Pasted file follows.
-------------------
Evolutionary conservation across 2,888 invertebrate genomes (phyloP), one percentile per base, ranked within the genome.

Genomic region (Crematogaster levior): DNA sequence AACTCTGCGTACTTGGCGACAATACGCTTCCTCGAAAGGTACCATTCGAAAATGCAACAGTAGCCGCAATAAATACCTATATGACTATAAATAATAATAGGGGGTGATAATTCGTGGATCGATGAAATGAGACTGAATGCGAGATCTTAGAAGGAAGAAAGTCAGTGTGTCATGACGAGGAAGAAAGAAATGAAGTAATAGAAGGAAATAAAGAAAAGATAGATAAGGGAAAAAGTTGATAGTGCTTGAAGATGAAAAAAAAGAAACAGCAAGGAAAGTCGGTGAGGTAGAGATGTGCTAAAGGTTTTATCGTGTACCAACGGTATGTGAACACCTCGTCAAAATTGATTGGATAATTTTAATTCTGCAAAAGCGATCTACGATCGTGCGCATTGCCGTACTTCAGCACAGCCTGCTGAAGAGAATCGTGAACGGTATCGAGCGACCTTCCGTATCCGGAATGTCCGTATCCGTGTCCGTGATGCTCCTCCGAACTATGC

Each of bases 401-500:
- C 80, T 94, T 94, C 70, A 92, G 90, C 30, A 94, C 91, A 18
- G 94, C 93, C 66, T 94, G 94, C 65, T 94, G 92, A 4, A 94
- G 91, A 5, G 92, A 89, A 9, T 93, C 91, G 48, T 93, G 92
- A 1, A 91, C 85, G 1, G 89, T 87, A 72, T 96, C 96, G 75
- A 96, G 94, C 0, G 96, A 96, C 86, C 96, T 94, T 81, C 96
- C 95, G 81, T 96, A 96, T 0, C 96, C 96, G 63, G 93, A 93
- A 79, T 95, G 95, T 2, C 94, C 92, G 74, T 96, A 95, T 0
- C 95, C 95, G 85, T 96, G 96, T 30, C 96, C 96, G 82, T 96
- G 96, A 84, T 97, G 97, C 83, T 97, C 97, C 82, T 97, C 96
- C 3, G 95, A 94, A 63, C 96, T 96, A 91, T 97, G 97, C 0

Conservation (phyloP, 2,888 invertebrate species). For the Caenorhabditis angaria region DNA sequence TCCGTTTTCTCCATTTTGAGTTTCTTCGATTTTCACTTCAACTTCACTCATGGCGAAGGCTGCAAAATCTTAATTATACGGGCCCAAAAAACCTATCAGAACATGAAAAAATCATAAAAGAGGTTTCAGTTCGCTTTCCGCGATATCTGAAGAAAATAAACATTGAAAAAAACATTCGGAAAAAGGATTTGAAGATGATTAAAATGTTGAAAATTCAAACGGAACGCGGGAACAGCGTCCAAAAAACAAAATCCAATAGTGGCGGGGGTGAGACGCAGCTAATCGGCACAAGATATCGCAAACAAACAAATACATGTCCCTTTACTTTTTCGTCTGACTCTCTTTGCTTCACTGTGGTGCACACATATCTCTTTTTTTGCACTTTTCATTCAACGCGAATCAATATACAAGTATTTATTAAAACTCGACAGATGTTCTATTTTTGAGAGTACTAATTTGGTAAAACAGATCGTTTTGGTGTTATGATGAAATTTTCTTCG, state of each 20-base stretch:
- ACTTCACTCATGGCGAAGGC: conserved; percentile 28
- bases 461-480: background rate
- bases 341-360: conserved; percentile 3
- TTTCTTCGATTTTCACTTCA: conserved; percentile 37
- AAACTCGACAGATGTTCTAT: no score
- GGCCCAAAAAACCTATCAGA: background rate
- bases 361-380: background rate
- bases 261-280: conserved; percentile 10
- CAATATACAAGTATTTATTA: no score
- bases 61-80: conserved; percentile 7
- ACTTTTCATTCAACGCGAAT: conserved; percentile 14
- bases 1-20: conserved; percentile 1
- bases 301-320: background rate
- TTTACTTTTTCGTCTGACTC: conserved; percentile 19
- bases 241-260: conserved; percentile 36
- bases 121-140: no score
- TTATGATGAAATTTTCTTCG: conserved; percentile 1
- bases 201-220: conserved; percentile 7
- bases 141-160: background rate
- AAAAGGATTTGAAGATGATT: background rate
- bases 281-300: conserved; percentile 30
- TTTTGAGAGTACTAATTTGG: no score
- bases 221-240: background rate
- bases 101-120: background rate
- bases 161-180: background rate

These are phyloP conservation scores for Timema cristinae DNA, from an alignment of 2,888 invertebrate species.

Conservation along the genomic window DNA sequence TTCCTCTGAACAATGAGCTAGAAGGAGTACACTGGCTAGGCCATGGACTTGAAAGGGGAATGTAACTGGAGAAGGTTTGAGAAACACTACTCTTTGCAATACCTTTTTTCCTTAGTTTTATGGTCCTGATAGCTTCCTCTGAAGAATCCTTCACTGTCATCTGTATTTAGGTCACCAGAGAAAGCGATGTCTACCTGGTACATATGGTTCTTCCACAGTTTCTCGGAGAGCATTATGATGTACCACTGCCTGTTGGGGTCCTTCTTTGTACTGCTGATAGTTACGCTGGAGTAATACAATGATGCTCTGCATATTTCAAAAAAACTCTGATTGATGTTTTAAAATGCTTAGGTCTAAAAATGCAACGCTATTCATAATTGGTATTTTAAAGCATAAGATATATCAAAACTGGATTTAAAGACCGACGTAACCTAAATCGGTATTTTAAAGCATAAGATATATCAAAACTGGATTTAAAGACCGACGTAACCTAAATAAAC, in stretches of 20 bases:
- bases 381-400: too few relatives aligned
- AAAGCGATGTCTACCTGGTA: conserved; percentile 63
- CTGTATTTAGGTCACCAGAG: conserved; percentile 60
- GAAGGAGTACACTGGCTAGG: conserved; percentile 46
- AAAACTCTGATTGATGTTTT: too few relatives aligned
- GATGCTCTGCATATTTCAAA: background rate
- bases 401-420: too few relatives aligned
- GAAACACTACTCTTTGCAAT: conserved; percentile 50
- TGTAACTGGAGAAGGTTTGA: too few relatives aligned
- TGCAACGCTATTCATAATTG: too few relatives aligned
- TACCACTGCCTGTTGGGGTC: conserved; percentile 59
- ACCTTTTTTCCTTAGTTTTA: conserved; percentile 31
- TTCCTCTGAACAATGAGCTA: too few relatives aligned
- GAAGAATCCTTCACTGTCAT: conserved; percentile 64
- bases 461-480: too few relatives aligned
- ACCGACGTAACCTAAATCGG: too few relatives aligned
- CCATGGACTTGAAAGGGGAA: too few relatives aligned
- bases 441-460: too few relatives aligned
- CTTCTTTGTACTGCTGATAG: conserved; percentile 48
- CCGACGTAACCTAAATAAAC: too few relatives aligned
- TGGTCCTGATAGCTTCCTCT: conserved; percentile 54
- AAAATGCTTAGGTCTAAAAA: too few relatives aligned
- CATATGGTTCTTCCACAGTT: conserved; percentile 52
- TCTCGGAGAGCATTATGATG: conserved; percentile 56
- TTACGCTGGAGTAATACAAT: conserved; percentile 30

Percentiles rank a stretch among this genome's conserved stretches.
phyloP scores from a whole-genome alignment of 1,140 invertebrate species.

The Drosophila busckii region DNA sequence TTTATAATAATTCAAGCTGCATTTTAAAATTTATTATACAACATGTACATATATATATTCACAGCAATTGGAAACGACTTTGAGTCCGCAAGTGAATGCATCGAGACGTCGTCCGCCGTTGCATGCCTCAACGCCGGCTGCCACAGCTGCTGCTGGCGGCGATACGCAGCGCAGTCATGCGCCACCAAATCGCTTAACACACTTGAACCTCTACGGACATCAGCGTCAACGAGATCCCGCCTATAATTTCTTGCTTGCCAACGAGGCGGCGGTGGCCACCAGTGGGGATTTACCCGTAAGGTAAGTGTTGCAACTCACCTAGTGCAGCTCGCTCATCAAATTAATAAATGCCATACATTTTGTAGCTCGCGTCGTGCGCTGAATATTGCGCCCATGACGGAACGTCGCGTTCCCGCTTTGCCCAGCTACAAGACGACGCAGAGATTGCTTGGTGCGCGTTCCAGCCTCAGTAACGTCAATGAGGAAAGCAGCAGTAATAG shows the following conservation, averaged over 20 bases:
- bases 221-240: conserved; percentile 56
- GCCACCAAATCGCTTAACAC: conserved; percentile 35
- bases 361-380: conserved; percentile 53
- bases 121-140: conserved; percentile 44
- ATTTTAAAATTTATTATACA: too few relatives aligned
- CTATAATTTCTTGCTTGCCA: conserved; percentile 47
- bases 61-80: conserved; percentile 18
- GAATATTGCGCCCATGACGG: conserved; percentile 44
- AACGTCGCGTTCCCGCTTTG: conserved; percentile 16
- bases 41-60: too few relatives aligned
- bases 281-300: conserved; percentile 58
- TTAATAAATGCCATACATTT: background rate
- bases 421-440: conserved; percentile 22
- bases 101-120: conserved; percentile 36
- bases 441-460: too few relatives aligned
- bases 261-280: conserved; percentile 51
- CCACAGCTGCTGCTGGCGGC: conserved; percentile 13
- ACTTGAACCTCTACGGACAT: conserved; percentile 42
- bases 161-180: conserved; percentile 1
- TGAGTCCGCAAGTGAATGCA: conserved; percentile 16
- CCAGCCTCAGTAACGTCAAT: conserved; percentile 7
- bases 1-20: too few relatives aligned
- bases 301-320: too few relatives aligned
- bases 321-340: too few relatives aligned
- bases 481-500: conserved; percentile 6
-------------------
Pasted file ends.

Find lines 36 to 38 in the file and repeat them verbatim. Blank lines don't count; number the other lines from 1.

- TTTTGAGAGTACTAATTTGG: no score
- bases 221-240: background rate
- bases 101-120: background rate